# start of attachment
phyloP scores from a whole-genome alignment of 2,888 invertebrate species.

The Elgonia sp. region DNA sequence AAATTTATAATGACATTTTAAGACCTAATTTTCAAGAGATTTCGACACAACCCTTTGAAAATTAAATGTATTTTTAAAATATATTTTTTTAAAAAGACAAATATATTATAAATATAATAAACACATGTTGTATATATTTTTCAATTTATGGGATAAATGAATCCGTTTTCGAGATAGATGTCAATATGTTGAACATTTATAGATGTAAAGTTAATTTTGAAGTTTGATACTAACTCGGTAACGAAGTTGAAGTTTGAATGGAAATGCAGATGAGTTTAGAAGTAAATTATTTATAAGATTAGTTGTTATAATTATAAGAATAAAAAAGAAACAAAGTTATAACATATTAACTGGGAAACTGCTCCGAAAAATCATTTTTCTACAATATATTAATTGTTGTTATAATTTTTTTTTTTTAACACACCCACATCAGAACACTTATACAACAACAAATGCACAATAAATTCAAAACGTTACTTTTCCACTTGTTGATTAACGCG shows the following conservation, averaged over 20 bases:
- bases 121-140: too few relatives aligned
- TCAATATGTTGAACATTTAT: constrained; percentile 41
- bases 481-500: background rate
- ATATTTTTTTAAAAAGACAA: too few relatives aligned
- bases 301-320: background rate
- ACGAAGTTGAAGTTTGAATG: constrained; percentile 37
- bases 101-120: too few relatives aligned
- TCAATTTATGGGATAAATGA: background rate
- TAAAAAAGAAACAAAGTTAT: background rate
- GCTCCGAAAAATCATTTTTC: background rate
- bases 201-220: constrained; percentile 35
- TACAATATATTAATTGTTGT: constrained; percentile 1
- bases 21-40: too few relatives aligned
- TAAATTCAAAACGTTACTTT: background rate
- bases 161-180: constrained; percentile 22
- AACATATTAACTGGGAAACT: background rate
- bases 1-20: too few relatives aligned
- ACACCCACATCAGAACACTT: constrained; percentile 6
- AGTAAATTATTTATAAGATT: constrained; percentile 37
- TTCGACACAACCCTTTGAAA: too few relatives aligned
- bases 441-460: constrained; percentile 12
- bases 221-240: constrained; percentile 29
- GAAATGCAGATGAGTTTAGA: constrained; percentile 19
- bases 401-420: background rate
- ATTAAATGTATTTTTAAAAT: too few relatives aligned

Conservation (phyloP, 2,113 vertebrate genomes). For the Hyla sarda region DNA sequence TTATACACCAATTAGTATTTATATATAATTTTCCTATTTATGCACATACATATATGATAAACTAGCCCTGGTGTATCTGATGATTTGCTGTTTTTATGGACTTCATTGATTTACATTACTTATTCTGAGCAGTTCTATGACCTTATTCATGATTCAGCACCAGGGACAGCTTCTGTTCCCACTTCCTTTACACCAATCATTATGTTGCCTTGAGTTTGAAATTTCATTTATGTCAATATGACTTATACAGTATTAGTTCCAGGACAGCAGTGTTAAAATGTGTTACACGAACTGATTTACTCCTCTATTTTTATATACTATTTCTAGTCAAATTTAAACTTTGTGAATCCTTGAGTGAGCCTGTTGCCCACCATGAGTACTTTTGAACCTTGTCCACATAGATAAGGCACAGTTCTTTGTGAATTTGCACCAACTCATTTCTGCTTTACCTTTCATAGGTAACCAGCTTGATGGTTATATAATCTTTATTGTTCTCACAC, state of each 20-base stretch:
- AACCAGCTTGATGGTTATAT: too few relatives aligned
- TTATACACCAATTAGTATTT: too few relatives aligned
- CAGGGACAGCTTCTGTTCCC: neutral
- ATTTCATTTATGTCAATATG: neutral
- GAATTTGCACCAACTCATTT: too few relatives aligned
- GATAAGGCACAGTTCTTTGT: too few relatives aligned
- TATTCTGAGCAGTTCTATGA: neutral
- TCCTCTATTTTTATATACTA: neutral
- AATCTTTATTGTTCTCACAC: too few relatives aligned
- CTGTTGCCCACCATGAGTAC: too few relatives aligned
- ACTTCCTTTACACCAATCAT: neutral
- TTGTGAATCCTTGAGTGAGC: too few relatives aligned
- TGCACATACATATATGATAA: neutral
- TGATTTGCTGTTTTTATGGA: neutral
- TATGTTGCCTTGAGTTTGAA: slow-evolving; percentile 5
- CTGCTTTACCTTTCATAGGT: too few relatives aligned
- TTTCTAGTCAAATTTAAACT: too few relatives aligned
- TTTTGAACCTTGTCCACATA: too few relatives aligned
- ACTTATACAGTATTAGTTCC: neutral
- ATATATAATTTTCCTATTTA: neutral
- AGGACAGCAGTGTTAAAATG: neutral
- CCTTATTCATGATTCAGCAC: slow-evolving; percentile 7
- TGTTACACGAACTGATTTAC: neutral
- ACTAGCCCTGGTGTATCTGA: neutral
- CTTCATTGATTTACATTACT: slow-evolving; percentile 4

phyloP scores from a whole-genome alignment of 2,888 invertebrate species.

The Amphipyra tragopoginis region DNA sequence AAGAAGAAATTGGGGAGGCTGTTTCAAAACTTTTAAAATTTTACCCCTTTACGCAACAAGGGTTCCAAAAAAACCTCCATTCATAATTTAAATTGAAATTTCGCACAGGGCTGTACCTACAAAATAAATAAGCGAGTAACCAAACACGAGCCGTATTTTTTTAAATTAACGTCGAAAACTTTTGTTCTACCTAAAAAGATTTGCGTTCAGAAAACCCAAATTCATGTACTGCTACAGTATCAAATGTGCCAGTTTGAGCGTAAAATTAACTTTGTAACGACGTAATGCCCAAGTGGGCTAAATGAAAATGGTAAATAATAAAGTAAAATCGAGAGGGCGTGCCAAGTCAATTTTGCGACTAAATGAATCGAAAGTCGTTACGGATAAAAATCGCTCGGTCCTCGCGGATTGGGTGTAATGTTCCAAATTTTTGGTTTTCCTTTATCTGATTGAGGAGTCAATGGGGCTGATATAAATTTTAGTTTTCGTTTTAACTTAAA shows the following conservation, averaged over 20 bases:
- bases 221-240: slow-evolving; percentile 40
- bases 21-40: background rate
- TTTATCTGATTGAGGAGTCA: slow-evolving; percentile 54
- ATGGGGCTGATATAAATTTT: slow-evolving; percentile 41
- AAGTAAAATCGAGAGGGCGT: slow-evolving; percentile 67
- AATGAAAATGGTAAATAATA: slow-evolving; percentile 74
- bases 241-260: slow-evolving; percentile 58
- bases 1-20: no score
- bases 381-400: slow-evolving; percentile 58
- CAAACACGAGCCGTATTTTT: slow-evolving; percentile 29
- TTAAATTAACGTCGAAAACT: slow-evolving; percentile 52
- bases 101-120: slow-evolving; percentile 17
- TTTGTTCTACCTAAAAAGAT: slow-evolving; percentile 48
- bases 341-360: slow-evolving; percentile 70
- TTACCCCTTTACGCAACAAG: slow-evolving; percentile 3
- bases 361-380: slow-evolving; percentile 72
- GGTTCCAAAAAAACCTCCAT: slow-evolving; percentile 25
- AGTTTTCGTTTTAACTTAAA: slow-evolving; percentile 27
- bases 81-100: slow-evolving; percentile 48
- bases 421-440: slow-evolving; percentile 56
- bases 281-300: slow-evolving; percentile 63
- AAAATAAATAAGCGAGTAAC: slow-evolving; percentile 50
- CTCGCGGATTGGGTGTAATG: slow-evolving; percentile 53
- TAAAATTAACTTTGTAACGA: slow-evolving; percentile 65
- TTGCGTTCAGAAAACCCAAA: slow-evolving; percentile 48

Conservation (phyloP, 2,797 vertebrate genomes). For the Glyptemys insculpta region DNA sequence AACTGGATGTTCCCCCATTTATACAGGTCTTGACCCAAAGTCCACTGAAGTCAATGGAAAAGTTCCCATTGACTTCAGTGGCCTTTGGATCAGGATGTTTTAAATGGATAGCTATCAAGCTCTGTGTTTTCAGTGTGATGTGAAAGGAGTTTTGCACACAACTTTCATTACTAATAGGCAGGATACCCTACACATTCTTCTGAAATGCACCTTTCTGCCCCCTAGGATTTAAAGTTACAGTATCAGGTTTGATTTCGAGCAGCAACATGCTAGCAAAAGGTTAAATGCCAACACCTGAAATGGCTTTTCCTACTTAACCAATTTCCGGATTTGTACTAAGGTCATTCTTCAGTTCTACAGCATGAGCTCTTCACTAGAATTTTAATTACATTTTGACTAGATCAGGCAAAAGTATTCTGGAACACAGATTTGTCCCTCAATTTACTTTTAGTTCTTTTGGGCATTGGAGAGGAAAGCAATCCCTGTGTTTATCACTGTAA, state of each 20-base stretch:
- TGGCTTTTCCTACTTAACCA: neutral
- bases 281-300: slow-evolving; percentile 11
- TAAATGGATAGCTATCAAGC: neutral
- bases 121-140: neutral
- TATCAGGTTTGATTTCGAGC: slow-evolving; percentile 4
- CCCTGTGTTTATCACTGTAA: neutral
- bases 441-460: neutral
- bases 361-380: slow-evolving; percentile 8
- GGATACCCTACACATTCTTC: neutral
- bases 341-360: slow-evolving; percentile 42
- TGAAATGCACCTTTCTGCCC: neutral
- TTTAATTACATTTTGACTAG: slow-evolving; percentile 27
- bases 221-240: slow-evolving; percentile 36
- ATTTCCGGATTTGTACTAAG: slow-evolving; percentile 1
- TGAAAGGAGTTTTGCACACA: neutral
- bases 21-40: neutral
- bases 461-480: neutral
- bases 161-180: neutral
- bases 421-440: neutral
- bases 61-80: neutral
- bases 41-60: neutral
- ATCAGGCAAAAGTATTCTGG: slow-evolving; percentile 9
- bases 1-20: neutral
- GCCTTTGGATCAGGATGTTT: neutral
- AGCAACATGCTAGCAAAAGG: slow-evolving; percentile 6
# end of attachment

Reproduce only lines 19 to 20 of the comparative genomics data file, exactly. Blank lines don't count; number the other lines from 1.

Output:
- bases 1-20: too few relatives aligned
- ACACCCACATCAGAACACTT: constrained; percentile 6